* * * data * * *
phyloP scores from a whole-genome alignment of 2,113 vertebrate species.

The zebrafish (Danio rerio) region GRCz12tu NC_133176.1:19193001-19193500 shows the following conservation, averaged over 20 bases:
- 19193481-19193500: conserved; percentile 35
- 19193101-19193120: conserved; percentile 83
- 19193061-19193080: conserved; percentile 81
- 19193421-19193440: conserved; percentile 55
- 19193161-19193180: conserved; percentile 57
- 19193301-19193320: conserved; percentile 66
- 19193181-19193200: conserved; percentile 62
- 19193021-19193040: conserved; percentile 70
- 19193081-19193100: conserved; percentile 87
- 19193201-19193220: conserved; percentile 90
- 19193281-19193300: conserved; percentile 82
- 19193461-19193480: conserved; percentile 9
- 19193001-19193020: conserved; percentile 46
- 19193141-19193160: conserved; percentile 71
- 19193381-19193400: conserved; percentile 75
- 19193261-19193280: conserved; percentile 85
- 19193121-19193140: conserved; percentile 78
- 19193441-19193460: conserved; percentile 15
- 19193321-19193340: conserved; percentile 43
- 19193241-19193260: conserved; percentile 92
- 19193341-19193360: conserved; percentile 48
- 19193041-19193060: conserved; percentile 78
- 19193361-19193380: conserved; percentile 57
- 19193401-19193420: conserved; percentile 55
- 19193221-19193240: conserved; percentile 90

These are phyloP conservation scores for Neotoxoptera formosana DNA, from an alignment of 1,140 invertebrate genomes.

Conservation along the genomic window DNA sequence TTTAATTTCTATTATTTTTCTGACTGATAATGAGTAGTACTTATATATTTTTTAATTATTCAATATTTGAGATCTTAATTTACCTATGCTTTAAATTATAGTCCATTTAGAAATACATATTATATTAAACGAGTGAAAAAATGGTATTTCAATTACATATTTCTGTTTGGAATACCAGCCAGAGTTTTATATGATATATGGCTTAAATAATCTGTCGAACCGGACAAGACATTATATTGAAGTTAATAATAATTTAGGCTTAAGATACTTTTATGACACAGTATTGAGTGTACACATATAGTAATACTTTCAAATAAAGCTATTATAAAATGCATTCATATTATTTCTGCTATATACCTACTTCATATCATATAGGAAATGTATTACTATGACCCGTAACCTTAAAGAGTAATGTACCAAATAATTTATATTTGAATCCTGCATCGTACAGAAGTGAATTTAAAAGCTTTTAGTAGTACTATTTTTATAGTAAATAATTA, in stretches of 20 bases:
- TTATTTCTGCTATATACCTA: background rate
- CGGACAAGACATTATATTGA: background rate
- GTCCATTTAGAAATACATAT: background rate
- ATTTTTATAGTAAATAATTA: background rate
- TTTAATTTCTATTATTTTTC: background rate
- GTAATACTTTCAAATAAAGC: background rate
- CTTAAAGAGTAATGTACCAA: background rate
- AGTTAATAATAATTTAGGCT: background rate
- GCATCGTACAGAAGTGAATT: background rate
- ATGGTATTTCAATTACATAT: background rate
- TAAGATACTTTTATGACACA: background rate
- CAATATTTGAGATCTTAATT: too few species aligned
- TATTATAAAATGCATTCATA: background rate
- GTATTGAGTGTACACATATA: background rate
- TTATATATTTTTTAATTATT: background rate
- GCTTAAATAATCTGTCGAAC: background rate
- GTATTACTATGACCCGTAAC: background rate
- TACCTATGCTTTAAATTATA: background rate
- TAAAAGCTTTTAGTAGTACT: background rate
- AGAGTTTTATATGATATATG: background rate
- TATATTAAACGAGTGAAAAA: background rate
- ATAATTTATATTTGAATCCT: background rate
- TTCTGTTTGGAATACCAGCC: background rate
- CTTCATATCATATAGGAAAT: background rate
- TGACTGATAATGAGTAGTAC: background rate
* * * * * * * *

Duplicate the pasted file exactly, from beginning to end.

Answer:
phyloP scores from a whole-genome alignment of 2,113 vertebrate species.

The zebrafish (Danio rerio) region GRCz12tu NC_133176.1:19193001-19193500 shows the following conservation, averaged over 20 bases:
- 19193481-19193500: conserved; percentile 35
- 19193101-19193120: conserved; percentile 83
- 19193061-19193080: conserved; percentile 81
- 19193421-19193440: conserved; percentile 55
- 19193161-19193180: conserved; percentile 57
- 19193301-19193320: conserved; percentile 66
- 19193181-19193200: conserved; percentile 62
- 19193021-19193040: conserved; percentile 70
- 19193081-19193100: conserved; percentile 87
- 19193201-19193220: conserved; percentile 90
- 19193281-19193300: conserved; percentile 82
- 19193461-19193480: conserved; percentile 9
- 19193001-19193020: conserved; percentile 46
- 19193141-19193160: conserved; percentile 71
- 19193381-19193400: conserved; percentile 75
- 19193261-19193280: conserved; percentile 85
- 19193121-19193140: conserved; percentile 78
- 19193441-19193460: conserved; percentile 15
- 19193321-19193340: conserved; percentile 43
- 19193241-19193260: conserved; percentile 92
- 19193341-19193360: conserved; percentile 48
- 19193041-19193060: conserved; percentile 78
- 19193361-19193380: conserved; percentile 57
- 19193401-19193420: conserved; percentile 55
- 19193221-19193240: conserved; percentile 90

These are phyloP conservation scores for Neotoxoptera formosana DNA, from an alignment of 1,140 invertebrate genomes.

Conservation along the genomic window DNA sequence TTTAATTTCTATTATTTTTCTGACTGATAATGAGTAGTACTTATATATTTTTTAATTATTCAATATTTGAGATCTTAATTTACCTATGCTTTAAATTATAGTCCATTTAGAAATACATATTATATTAAACGAGTGAAAAAATGGTATTTCAATTACATATTTCTGTTTGGAATACCAGCCAGAGTTTTATATGATATATGGCTTAAATAATCTGTCGAACCGGACAAGACATTATATTGAAGTTAATAATAATTTAGGCTTAAGATACTTTTATGACACAGTATTGAGTGTACACATATAGTAATACTTTCAAATAAAGCTATTATAAAATGCATTCATATTATTTCTGCTATATACCTACTTCATATCATATAGGAAATGTATTACTATGACCCGTAACCTTAAAGAGTAATGTACCAAATAATTTATATTTGAATCCTGCATCGTACAGAAGTGAATTTAAAAGCTTTTAGTAGTACTATTTTTATAGTAAATAATTA, in stretches of 20 bases:
- TTATTTCTGCTATATACCTA: background rate
- CGGACAAGACATTATATTGA: background rate
- GTCCATTTAGAAATACATAT: background rate
- ATTTTTATAGTAAATAATTA: background rate
- TTTAATTTCTATTATTTTTC: background rate
- GTAATACTTTCAAATAAAGC: background rate
- CTTAAAGAGTAATGTACCAA: background rate
- AGTTAATAATAATTTAGGCT: background rate
- GCATCGTACAGAAGTGAATT: background rate
- ATGGTATTTCAATTACATAT: background rate
- TAAGATACTTTTATGACACA: background rate
- CAATATTTGAGATCTTAATT: too few species aligned
- TATTATAAAATGCATTCATA: background rate
- GTATTGAGTGTACACATATA: background rate
- TTATATATTTTTTAATTATT: background rate
- GCTTAAATAATCTGTCGAAC: background rate
- GTATTACTATGACCCGTAAC: background rate
- TACCTATGCTTTAAATTATA: background rate
- TAAAAGCTTTTAGTAGTACT: background rate
- AGAGTTTTATATGATATATG: background rate
- TATATTAAACGAGTGAAAAA: background rate
- ATAATTTATATTTGAATCCT: background rate
- TTCTGTTTGGAATACCAGCC: background rate
- CTTCATATCATATAGGAAAT: background rate
- TGACTGATAATGAGTAGTAC: background rate